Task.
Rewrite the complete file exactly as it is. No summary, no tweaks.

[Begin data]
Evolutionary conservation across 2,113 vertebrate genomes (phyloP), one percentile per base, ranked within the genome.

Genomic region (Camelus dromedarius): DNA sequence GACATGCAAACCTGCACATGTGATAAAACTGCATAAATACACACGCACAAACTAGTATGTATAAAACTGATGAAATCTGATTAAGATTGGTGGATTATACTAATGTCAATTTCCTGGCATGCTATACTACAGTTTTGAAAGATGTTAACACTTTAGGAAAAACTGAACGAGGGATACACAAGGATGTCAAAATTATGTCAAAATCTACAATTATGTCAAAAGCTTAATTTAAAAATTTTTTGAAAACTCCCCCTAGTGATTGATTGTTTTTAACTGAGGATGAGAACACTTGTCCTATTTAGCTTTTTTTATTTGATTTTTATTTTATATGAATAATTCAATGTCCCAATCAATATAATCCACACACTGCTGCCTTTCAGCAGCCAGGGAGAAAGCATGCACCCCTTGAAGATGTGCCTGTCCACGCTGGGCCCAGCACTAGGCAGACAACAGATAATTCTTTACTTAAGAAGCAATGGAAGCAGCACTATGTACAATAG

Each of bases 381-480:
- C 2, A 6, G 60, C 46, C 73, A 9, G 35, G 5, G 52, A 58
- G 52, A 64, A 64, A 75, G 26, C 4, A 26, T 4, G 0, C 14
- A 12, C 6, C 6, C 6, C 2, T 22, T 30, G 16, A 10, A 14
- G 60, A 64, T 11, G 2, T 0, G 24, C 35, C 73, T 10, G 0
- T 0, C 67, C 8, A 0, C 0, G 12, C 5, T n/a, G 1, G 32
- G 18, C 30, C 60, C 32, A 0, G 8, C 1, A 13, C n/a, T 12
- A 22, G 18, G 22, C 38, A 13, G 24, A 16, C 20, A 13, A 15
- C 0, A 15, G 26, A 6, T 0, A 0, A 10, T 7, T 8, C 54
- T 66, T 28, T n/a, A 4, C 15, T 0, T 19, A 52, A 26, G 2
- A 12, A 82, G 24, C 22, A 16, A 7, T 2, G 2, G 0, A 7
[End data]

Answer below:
Evolutionary conservation across 2,113 vertebrate genomes (phyloP), one percentile per base, ranked within the genome.

Genomic region (Camelus dromedarius): DNA sequence GACATGCAAACCTGCACATGTGATAAAACTGCATAAATACACACGCACAAACTAGTATGTATAAAACTGATGAAATCTGATTAAGATTGGTGGATTATACTAATGTCAATTTCCTGGCATGCTATACTACAGTTTTGAAAGATGTTAACACTTTAGGAAAAACTGAACGAGGGATACACAAGGATGTCAAAATTATGTCAAAATCTACAATTATGTCAAAAGCTTAATTTAAAAATTTTTTGAAAACTCCCCCTAGTGATTGATTGTTTTTAACTGAGGATGAGAACACTTGTCCTATTTAGCTTTTTTTATTTGATTTTTATTTTATATGAATAATTCAATGTCCCAATCAATATAATCCACACACTGCTGCCTTTCAGCAGCCAGGGAGAAAGCATGCACCCCTTGAAGATGTGCCTGTCCACGCTGGGCCCAGCACTAGGCAGACAACAGATAATTCTTTACTTAAGAAGCAATGGAAGCAGCACTATGTACAATAG

Each of bases 381-480:
- C 2, A 6, G 60, C 46, C 73, A 9, G 35, G 5, G 52, A 58
- G 52, A 64, A 64, A 75, G 26, C 4, A 26, T 4, G 0, C 14
- A 12, C 6, C 6, C 6, C 2, T 22, T 30, G 16, A 10, A 14
- G 60, A 64, T 11, G 2, T 0, G 24, C 35, C 73, T 10, G 0
- T 0, C 67, C 8, A 0, C 0, G 12, C 5, T n/a, G 1, G 32
- G 18, C 30, C 60, C 32, A 0, G 8, C 1, A 13, C n/a, T 12
- A 22, G 18, G 22, C 38, A 13, G 24, A 16, C 20, A 13, A 15
- C 0, A 15, G 26, A 6, T 0, A 0, A 10, T 7, T 8, C 54
- T 66, T 28, T n/a, A 4, C 15, T 0, T 19, A 52, A 26, G 2
- A 12, A 82, G 24, C 22, A 16, A 7, T 2, G 2, G 0, A 7